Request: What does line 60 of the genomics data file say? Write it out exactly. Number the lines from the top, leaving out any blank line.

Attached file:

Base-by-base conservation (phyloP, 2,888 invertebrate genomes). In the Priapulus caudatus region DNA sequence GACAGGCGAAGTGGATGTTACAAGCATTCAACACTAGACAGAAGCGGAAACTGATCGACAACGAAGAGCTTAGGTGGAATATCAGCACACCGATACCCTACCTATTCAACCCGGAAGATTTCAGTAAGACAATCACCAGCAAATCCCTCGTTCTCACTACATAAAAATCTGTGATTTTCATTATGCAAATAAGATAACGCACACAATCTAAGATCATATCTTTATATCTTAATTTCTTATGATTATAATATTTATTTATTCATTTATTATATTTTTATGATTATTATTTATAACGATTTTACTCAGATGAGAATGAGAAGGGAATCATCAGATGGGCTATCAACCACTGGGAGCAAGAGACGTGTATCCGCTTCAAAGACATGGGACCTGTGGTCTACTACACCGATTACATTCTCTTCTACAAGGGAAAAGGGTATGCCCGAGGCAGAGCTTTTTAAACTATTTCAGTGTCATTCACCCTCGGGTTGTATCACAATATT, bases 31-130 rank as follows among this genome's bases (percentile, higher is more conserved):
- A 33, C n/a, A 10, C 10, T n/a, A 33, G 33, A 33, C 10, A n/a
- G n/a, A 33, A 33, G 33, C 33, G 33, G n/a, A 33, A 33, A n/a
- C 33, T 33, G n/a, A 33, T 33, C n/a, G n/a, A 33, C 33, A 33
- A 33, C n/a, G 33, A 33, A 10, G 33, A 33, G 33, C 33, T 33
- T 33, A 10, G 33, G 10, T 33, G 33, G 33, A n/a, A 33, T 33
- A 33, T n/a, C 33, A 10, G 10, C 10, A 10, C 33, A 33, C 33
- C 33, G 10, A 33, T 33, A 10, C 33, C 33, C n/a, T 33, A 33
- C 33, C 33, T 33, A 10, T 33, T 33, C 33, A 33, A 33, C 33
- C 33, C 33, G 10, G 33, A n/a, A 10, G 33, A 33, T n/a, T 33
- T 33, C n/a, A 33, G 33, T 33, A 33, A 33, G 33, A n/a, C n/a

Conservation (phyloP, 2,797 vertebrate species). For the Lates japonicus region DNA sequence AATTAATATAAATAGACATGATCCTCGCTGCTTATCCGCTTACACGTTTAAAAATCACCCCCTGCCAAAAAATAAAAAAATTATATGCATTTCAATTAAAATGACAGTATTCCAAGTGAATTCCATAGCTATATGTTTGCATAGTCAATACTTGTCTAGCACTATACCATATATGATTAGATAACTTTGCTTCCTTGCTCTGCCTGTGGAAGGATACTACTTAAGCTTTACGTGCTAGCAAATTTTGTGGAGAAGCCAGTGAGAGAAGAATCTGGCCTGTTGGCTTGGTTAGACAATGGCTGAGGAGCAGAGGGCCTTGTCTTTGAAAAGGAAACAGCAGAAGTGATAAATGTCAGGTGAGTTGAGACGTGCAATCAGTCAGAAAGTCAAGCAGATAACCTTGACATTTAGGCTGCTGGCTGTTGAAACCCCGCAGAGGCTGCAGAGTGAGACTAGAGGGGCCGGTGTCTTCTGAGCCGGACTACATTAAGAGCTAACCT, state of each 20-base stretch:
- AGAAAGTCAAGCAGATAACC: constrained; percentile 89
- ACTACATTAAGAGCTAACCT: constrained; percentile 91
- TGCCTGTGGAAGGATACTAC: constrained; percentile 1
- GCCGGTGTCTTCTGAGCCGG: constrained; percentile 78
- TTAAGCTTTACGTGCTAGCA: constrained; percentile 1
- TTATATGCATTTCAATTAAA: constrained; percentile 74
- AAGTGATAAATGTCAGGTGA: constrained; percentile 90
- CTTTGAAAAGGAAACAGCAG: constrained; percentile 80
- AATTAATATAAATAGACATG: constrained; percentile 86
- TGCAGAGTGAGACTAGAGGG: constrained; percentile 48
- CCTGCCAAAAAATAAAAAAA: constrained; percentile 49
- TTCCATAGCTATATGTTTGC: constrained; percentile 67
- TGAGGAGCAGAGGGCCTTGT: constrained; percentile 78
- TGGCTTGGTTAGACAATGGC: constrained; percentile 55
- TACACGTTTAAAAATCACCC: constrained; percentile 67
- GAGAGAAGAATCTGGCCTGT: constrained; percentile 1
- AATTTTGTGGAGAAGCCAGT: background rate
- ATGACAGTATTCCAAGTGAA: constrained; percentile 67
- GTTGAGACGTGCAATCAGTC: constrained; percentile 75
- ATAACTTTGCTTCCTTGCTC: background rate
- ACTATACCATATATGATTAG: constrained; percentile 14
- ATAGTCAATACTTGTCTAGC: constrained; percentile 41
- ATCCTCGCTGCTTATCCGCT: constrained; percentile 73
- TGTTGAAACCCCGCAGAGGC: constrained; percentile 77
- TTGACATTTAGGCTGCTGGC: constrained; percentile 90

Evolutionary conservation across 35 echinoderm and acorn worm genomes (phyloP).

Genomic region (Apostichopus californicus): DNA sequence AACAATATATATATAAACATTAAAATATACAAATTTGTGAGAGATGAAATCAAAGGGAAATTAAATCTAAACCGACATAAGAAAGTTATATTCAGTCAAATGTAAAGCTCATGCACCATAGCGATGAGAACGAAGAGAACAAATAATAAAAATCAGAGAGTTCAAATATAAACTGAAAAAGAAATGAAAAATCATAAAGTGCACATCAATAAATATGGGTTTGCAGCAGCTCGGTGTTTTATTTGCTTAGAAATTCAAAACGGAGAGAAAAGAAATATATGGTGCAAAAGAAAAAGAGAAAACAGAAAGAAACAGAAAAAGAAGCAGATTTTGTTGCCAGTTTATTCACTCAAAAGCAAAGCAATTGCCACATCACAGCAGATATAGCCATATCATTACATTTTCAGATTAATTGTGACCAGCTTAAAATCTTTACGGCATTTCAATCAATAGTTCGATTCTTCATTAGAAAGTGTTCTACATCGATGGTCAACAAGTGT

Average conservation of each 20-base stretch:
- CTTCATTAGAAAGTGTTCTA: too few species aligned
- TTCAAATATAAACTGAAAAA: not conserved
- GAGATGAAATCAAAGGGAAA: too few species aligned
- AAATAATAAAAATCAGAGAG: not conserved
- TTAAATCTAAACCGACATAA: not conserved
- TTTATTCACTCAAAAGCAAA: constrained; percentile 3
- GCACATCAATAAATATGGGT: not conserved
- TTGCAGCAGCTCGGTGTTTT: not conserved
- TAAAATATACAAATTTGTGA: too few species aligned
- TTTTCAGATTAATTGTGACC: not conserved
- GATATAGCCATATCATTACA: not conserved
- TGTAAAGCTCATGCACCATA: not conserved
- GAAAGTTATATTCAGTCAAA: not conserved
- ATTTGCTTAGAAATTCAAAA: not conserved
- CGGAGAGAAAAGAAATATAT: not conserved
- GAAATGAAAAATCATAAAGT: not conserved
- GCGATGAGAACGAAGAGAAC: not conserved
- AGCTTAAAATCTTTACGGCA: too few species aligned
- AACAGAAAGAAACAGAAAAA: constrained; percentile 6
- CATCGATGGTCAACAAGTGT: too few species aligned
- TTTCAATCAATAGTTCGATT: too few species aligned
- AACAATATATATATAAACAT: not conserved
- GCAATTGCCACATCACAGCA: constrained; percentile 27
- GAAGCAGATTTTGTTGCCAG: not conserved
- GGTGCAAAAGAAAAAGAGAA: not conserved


- CATCGATGGTCAACAAGTGT: too few species aligned